In a famous test case (Saunders v Scottish National Camps Association, 1980) a worker in an Outdoor Centre was sacked for being gay despite having an exemplary record, and there being no suggestion that he was liable to break the law or cause problems. At an Industrial Tribunal the judgement was passed down that many parents believed that gay men were a danger to children, and therefore the management were reasonable and legal in taking the same view and sacking Peter Saunders.
I happen to be gay myself, and that is the source and motivation for much of my work on equality issues. I am able to make that statement because I no longer work in canoeing, so my income is safe. I work for the local Council, which has good anti-discrimination policy. I am a member of a Trade Union, UNISON, which is active in equality issues. I live in a big City so I have a chance to make many friends; canoeists and non canoeists, male and female, gay and straight, who can give support when things get rough.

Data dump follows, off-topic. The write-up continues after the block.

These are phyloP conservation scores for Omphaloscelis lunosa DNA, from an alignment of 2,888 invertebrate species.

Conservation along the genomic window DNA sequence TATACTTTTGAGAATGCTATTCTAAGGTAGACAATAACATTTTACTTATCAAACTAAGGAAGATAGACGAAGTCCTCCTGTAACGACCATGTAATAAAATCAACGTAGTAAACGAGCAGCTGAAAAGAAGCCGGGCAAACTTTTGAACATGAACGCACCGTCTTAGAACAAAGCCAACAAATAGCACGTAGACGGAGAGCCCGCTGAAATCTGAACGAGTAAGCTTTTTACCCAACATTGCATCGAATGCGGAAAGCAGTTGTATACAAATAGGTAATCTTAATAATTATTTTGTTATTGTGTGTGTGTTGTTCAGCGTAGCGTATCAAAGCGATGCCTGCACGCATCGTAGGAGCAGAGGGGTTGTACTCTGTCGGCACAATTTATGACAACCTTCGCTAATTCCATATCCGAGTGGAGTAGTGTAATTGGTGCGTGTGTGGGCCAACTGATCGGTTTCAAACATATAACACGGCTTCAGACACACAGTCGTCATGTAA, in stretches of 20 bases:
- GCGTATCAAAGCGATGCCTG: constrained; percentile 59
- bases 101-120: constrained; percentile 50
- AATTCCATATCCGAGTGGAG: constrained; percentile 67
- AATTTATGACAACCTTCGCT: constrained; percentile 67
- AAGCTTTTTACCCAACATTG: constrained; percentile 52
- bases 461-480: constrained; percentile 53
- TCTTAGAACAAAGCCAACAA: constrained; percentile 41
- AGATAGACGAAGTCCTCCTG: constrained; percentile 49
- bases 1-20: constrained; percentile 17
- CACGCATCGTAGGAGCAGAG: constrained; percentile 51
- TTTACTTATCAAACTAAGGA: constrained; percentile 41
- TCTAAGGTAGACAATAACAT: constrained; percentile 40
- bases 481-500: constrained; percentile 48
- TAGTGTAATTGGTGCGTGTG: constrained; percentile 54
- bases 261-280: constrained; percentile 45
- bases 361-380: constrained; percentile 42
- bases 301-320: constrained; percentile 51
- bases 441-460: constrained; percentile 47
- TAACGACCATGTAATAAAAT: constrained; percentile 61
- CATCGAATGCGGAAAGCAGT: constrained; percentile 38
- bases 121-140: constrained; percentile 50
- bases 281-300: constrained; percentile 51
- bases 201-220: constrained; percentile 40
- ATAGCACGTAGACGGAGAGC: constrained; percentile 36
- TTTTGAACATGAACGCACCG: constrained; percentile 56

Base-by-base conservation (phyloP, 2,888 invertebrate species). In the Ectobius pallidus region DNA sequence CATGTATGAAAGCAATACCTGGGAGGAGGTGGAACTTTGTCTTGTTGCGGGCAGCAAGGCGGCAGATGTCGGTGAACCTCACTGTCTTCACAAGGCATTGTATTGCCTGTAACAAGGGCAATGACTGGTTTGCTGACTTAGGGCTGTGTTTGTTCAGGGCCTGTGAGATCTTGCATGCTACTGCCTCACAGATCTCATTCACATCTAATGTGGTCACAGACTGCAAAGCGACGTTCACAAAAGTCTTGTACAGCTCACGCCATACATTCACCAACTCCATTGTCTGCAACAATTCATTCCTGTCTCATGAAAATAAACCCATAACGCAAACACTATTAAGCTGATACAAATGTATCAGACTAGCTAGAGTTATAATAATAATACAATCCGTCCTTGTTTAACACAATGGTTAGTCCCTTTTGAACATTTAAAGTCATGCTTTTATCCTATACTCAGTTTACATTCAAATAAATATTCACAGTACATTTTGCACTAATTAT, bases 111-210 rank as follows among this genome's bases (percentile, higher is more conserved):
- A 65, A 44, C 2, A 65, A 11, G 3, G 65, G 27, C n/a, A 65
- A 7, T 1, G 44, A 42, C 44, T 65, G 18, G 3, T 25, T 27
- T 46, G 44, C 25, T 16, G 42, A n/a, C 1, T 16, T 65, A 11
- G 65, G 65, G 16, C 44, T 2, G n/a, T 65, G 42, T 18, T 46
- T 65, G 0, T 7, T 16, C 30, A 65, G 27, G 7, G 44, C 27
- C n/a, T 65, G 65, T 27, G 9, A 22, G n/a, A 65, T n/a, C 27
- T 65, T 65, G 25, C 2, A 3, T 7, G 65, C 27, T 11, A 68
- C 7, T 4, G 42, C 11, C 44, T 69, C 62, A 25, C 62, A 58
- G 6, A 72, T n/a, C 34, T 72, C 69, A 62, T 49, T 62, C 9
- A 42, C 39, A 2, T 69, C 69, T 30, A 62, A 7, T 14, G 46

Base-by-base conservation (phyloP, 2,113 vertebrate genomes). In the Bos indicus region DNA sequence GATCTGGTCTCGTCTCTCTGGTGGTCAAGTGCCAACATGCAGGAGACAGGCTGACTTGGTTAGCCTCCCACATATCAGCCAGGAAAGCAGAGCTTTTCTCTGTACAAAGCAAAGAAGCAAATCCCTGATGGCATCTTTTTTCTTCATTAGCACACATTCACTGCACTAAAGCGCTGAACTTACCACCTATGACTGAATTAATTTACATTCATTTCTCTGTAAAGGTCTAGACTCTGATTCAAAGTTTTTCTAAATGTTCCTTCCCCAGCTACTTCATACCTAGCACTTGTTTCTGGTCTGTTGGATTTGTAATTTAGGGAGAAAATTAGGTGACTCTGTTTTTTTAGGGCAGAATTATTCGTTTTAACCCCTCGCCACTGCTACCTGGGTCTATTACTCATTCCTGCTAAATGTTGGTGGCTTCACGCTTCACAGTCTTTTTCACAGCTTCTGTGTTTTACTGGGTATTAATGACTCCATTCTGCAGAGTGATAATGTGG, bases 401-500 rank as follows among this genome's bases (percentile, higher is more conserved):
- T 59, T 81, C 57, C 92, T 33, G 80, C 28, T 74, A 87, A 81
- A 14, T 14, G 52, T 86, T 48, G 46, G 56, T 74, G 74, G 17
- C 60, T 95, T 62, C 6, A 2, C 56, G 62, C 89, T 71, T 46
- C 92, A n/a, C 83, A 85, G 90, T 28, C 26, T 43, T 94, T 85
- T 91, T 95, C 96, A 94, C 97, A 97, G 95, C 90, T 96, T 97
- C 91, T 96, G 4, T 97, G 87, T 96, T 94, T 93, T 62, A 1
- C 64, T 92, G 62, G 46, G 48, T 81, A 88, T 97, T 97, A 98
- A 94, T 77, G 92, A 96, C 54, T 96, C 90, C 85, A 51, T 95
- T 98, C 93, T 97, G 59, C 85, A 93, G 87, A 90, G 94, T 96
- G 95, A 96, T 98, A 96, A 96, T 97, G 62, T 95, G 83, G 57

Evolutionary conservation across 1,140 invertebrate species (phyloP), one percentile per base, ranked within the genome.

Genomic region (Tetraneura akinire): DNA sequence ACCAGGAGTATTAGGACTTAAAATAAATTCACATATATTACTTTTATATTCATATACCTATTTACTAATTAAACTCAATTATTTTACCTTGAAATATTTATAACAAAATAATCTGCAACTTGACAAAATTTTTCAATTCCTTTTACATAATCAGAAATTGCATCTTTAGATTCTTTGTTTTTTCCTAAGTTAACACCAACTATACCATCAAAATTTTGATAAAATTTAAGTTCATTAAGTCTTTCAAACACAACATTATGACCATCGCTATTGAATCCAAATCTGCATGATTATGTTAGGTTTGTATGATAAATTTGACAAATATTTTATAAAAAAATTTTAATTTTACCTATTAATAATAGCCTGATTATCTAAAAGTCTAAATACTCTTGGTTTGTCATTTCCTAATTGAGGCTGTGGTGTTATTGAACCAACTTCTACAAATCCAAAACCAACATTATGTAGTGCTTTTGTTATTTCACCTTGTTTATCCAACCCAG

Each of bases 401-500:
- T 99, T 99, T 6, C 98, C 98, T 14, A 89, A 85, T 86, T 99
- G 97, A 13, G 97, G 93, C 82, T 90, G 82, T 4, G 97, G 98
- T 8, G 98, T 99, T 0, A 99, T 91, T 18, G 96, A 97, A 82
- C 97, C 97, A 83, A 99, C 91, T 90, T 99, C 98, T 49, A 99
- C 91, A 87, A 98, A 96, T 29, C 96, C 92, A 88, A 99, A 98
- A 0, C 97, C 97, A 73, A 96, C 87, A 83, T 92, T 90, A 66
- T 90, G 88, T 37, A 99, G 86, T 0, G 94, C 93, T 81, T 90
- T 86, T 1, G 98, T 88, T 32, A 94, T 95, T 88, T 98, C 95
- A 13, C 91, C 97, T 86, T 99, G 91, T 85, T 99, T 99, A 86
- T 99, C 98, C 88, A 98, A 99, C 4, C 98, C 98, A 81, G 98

Now think of the average outdoor centre worker. There are few equality policies in employment. Recruitment is often by word of mouth. There are no trade associations or trade unions. You often live in isolated areas with few chances to make friends away from the Centre. Would you risk being honest if you were gay when in a recent survey 58% of people said that gay men should not be allowed to be primary school teachers.